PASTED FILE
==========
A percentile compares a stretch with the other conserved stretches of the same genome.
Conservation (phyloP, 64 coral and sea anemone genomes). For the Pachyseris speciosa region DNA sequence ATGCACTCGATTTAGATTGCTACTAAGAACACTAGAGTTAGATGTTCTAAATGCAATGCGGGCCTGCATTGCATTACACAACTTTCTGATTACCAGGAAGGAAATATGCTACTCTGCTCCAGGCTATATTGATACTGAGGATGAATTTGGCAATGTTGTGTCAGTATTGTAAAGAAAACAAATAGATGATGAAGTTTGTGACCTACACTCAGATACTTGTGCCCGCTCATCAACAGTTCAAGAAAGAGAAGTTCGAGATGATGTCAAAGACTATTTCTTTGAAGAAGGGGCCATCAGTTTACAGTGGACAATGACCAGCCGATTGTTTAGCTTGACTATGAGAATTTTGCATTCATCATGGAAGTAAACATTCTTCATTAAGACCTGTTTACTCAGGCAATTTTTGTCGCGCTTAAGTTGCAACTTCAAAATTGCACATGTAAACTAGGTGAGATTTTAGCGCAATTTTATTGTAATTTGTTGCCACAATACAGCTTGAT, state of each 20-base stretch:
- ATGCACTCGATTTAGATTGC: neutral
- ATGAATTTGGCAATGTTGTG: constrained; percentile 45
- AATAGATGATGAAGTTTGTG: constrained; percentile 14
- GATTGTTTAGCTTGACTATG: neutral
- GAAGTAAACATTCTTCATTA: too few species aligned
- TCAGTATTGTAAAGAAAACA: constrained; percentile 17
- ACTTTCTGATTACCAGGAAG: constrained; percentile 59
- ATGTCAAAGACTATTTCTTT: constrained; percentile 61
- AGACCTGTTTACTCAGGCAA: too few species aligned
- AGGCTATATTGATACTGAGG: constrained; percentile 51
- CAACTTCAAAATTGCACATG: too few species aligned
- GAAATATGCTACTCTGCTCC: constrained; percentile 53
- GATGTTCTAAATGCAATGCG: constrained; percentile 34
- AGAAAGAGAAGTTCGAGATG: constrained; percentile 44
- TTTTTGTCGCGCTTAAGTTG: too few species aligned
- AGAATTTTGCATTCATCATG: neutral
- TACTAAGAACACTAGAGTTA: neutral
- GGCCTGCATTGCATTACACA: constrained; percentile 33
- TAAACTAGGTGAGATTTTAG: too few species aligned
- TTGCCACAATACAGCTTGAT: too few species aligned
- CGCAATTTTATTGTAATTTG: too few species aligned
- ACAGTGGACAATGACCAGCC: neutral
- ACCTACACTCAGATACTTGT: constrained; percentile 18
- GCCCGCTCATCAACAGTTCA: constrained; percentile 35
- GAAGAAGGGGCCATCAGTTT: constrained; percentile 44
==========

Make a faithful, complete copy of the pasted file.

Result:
A percentile compares a stretch with the other conserved stretches of the same genome.
Conservation (phyloP, 64 coral and sea anemone genomes). For the Pachyseris speciosa region DNA sequence ATGCACTCGATTTAGATTGCTACTAAGAACACTAGAGTTAGATGTTCTAAATGCAATGCGGGCCTGCATTGCATTACACAACTTTCTGATTACCAGGAAGGAAATATGCTACTCTGCTCCAGGCTATATTGATACTGAGGATGAATTTGGCAATGTTGTGTCAGTATTGTAAAGAAAACAAATAGATGATGAAGTTTGTGACCTACACTCAGATACTTGTGCCCGCTCATCAACAGTTCAAGAAAGAGAAGTTCGAGATGATGTCAAAGACTATTTCTTTGAAGAAGGGGCCATCAGTTTACAGTGGACAATGACCAGCCGATTGTTTAGCTTGACTATGAGAATTTTGCATTCATCATGGAAGTAAACATTCTTCATTAAGACCTGTTTACTCAGGCAATTTTTGTCGCGCTTAAGTTGCAACTTCAAAATTGCACATGTAAACTAGGTGAGATTTTAGCGCAATTTTATTGTAATTTGTTGCCACAATACAGCTTGAT, state of each 20-base stretch:
- ATGCACTCGATTTAGATTGC: neutral
- ATGAATTTGGCAATGTTGTG: constrained; percentile 45
- AATAGATGATGAAGTTTGTG: constrained; percentile 14
- GATTGTTTAGCTTGACTATG: neutral
- GAAGTAAACATTCTTCATTA: too few species aligned
- TCAGTATTGTAAAGAAAACA: constrained; percentile 17
- ACTTTCTGATTACCAGGAAG: constrained; percentile 59
- ATGTCAAAGACTATTTCTTT: constrained; percentile 61
- AGACCTGTTTACTCAGGCAA: too few species aligned
- AGGCTATATTGATACTGAGG: constrained; percentile 51
- CAACTTCAAAATTGCACATG: too few species aligned
- GAAATATGCTACTCTGCTCC: constrained; percentile 53
- GATGTTCTAAATGCAATGCG: constrained; percentile 34
- AGAAAGAGAAGTTCGAGATG: constrained; percentile 44
- TTTTTGTCGCGCTTAAGTTG: too few species aligned
- AGAATTTTGCATTCATCATG: neutral
- TACTAAGAACACTAGAGTTA: neutral
- GGCCTGCATTGCATTACACA: constrained; percentile 33
- TAAACTAGGTGAGATTTTAG: too few species aligned
- TTGCCACAATACAGCTTGAT: too few species aligned
- CGCAATTTTATTGTAATTTG: too few species aligned
- ACAGTGGACAATGACCAGCC: neutral
- ACCTACACTCAGATACTTGT: constrained; percentile 18
- GCCCGCTCATCAACAGTTCA: constrained; percentile 35
- GAAGAAGGGGCCATCAGTTT: constrained; percentile 44